N&O drivers feel the pinch The Raleigh News & Observer has hired a contractor to handle distribution of its newspaper, a move that will trim 17 full-time and 58 part-time positions, the newspaper announced in a press release las week. Beginning in mid-January, Penske Logistics will begin transporting newspapers to sites in the N&O’s circulation area where carriers pick them up for delivery to homes and businesses, publisher Orage Quarles III said. “We are making this move to serve our customers more effectively, efficiently and economically while focusing on our core business: producing relevant and compelling news and advertising information in our newspaper and on our websites,” said Quarles, who added that the decision came after years of review. Penske is expected to hire some drivers losing their N&O jobs, provided they meet Penske and government standards. The newspaper company will offer severance and health care continuation for those who do not land employment. Some workers have decided to retire, said Quarles. The deal with Penske was the latest in a series of steps this year as the N&O and its parent, the McClatchy Co. of Sacramento, Calif., modify operations to contend with a severe slump in advertising. The N&O has cut jobs through buyouts and layoffs and trimmed sections to save on news print. Penske will take over the transport of newspapers from the presses in downtown Raleigh to distribution and insert centers on Mechanical Boulevard and to the company’s nine distribution centers in Wake, Durham, Johnston and Orange counties as well as drop-off sites outside those four counties. Independent contractors who take the paper directly to readers will not be affected, according to the N&O press release. — KB
War is over (if you want it) What Obama will or won’t do in his first year in office has been a matter of moderate anxiety lately. Conservatives and businesspeople anticipate with dread how and when the president-elect will raise taxes on top earners and possibly usher in the dark ages of American socialism. Progressives, on the other hand, worry that the charismatic former senator from Illinois represents a cosmetic change and a preservation of the status quo. After all, he’s been talking about keeping Robert Gates on as defense secretary, and his economic team seems to be chiefly comprised of Clinton administration pro-deregulation retreads. Liberal activists around the country decided to take matters into their own hands on Nov. 12, distributing 1.2 million copies of a phony New York Times issue dated July 4, 2009. The banner headline “Iraq war ends” sets the tone for a host of items on progressives’ wish list for the Obama administration: “Nation sets its sights on building sane economy,” “Maximum wage law succeeds” and “Ex-secretary apologizes for WMD scare.” Alex S. Jones, director of the Joan Shorenstein Center on the Press, Politics and Public Policy at the Harvard Kennedy School and a former Times reporter told the newspaper it should be flattered. “I’m just glad someone thinks The New York Times print edition is worthy of an elaborate hoax,” he said. “A web spoof would have been infinitely easier. But creating a print newspaper and handing it out at subway stations. That takes a lot of effort.” — JG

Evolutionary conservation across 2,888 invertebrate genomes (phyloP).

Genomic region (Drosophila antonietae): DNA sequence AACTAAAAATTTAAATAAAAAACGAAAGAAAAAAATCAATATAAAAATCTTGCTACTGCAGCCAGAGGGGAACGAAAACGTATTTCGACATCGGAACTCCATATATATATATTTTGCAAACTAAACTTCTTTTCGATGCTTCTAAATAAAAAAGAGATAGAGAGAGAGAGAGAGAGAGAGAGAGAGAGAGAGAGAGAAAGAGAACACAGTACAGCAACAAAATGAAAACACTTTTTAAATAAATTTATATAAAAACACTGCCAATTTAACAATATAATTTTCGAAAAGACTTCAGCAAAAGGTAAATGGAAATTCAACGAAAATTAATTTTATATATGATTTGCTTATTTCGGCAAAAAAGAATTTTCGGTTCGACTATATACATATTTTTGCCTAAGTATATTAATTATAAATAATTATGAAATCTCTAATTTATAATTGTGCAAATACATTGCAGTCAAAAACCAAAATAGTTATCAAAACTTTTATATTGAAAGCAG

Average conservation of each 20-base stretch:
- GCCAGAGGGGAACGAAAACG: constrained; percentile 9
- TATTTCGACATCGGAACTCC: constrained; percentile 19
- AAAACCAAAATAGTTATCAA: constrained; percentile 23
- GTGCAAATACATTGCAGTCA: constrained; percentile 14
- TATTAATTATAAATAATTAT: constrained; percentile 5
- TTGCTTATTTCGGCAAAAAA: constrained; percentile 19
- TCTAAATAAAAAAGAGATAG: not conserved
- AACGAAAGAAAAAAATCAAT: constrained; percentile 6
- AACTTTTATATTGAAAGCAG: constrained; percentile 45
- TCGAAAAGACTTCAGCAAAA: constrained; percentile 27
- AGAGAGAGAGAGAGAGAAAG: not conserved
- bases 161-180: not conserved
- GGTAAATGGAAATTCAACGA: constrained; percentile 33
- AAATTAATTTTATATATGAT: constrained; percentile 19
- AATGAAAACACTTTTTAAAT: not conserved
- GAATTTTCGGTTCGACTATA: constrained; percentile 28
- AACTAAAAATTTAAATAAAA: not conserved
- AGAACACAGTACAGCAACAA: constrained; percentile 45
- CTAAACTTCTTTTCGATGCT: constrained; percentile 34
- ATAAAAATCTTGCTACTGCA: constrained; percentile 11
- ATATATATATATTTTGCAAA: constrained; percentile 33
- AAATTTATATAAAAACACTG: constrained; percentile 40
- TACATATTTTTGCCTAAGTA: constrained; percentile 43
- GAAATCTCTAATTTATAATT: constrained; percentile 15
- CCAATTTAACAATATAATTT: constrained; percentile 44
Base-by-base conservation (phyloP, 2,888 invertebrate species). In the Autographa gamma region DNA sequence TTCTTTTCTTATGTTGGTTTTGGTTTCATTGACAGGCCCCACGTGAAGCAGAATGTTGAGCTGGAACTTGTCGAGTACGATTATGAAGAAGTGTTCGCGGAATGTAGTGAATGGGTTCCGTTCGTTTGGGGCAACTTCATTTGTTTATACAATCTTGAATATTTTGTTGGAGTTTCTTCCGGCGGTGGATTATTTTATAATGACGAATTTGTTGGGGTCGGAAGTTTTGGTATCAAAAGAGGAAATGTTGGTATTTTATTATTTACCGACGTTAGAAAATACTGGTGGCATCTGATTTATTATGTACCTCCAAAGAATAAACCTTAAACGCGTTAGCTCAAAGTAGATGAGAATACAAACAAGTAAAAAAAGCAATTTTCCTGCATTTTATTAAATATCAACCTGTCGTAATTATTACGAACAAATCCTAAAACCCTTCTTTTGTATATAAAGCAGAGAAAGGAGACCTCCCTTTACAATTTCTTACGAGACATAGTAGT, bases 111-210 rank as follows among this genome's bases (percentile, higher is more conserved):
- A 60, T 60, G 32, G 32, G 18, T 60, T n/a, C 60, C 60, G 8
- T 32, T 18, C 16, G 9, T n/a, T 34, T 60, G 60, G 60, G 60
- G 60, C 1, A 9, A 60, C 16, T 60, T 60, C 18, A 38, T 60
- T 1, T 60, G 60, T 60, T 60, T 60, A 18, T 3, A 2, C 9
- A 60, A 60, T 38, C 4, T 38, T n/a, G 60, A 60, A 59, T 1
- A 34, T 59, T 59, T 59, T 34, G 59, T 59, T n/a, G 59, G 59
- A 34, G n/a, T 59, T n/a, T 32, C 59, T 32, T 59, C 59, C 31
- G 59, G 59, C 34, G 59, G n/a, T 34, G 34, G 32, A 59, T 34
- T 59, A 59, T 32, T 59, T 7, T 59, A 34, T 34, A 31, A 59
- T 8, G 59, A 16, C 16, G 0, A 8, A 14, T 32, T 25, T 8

Rather be suing Wait just a minute here… is it possible that Dan Rather, the former “CBS News” anchor laden with Texas-style gravitas, was set up? Rather, you’ll probably remember, was somewhat ceremoniously fired after airing a report on George Bush’s 1972-’73 Texas Air National Guard service which referenced documents that were (to anyone born after 1965) clearly forged. Conspiracy theorists smelled the scent of Karl Rove, charging that, in a strange kind of jiujitsu, he and the GOP were the source of the docs which, among other tells, seemed to have been created with technology that did not exist at the time and were created with the express purpose of bringing down Dan Rather and the CBS News Department, outspoken critics of the admiinstration. Anyhoo… Rather filed a $70-million lawsuit against CBS in 2007 charging breach of contract and a fraudulent investigation of the matter by the network. It became the fodder for a hundred late-night television and right-wing radio jokes, but now it seems Rather is not as crazy as everybody thought. According to a piece last week in the New York Times, the journalist has spent $2 million of his own money on the case and, using his investigative reporting skills empowered by the force of the court system, has gotten through the discovery process of the trial with two of his original seven charges intact. And so far he’s managed to uncover evidence that suggests the network’s investigatory board carried a right-wing bias. And if the case goes to trial, it is possible that all of his old bosses at the network, including Executive Chairman Sumner Redstone, could have to take the stand. This begs the question: What happens when reporters get subpoena power?